They produced the Brown motorcycles from 1902 to 1915.
1888 Company established.
1897 The company was registered on 28 May, to take over the business of
the firm of the same name, general hardware, cycle accessories, general
1902 Having been component suppliers to the trade, the brothers produced
their first motorcycle. Using typically primitive frames, direct-belt drive
and braced forks, they mounted 2hp, 2¾ hp and 3½ hp Minerva
engines vertically. Following on from these came a 5hp V-twin.
1908 There was now an option of a two-speed gearbox and all-chain drive,
but the braced forks were still unsprung.
1910 Druid forks were adopted and
the range was widened to include a selection of powers, in either single
or V-twin, and transmission systems.
1910 Stanley Show Report
Brown Bros., Ltd.
Gt. Eastern Street, London. Stands No. 173-177.
The Brown motor-bicycle for 1911 has an engine of slightly larger bore
and stroke than its predecessor of 1910, the dimensions being now 86
nun. by 86 mm., instead of 85 mm. square. A very excellent feature is
the provision of adjustments to the valve tappets. The crankshaft
rotates in ball bearings. The magneto is located in front of the
crankcase, over the exhaust silencer, and the handlebar controlled
carburetter is close up to the back of the cylinder. The top tube meets
the bottom one at the head, the upper part of the socket being
strengthened by a web. This brings the top down to 29ins. from the
ground, about as low as it is possible to get it without bends. The
drive includes a rubber belt and variable pulley. The front fork is of
the double row type, and the upper end is linked to the top and bottom
of the head, which is suspended by other links from a collar bearing on a
central main spiral spring, and surmounted by a buffer spring. The lamp
bracket is specially strong, and is incorporated with the handlebar
lug. The T.T. Brown is a good deal lighter than the full roadster, and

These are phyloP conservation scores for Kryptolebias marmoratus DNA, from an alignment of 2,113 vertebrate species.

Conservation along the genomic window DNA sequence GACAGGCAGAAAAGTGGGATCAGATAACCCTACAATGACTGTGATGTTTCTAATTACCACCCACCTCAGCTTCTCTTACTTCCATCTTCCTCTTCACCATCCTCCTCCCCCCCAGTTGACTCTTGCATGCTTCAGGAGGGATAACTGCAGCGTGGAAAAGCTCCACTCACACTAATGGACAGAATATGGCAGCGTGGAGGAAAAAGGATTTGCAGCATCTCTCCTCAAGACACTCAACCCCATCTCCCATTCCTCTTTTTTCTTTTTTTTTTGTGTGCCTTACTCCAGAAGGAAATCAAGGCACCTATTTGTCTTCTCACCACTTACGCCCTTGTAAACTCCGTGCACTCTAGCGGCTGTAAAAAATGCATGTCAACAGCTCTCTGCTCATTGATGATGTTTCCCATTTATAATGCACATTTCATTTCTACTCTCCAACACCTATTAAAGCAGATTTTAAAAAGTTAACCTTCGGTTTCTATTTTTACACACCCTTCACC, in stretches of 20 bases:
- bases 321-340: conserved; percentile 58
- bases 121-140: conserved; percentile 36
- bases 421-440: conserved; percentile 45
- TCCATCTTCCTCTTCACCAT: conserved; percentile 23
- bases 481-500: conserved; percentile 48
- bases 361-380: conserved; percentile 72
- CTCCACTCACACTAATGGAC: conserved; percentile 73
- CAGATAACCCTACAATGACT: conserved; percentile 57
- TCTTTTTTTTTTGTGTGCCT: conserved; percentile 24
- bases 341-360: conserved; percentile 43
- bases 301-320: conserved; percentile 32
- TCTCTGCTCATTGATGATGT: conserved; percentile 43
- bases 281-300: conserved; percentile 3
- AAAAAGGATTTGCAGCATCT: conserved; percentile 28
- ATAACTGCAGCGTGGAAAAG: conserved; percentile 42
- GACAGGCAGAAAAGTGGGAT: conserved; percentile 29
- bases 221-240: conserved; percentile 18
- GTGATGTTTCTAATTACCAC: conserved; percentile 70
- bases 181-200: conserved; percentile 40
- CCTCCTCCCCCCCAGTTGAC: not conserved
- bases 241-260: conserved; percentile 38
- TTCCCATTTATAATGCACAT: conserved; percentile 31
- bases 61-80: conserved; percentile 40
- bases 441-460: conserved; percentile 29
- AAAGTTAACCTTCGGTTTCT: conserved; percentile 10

is sent out without pedalling gear, but either a rigid or a spring fork
can be had, to meet the rider's wishes. Messrs. Brown Bros. are open to
appoint agents here they have no representatives and terms will be
supplied on application.
1914 Wholesale Cycle and Motor Material Manufacturers and Merchants. Specialities:
motor cycle parts and accessories, cycle fittings and accessories, tools
for motors etc. Employees 350.
Note: After World War I, the motorcycles were sold as the Vindec,
but there was no association with the Vindec
Special (VS) VS
This company was a supplier of parts and fittings and in the early years
the Vindec name was not advertised or used very much.
1914 Late in the year the name appeared on a 225cc two-stroke model with
a two-speed gearbox and chain-cum-belt transmission. They also listed a
4hp V-twin, with an overhead inlet valve, Bosch
magneto, and various transmission options.
1915 They were now using either their own or Precision
engines only. Production of Brown motorcycles ceased.
1916 The two-stroke was still listed and the twin had a 6hp JAP
engine driving a three-speed Sturmey-Archer
Post-war. A 225cc two-stroke single was listed.
1919 March. Adverts for Electric self-starters and Berdea carburettors.
Issued catalogue on motorcycle accessories.
1920 A 976cc sv JAP
V-twin was added.
1922 Those models carried on into that year.
1923 The two-stroke was replaced by a 292cc sv JAP
model finished in art grey.
It is probable that most Vindec machines were bought-in designs
from established manufacturers, finished and badged under the Vindec
name. Some models of that period strongly resembled Rex-Acme machines.
1924 The big twin went and a 170cc two-stroke joined the JAP
single for one season.
1925 The twin returned for that year only, along with the 292cc sv model.
1926 The 292cc sv model was enlarged to 300cc, and another lightweight
two-stroke of 147cc was added for one season.
1927-1929 It was the 300cc sv JAP
machine that carried them through to their final year of 1929.
1937 Aircraft fittings.
1939 Aircraft Industry Suppliers
1963 Motor Show exhibitor. Accessories and components; Garage equipment.
Of Eastern Street, London.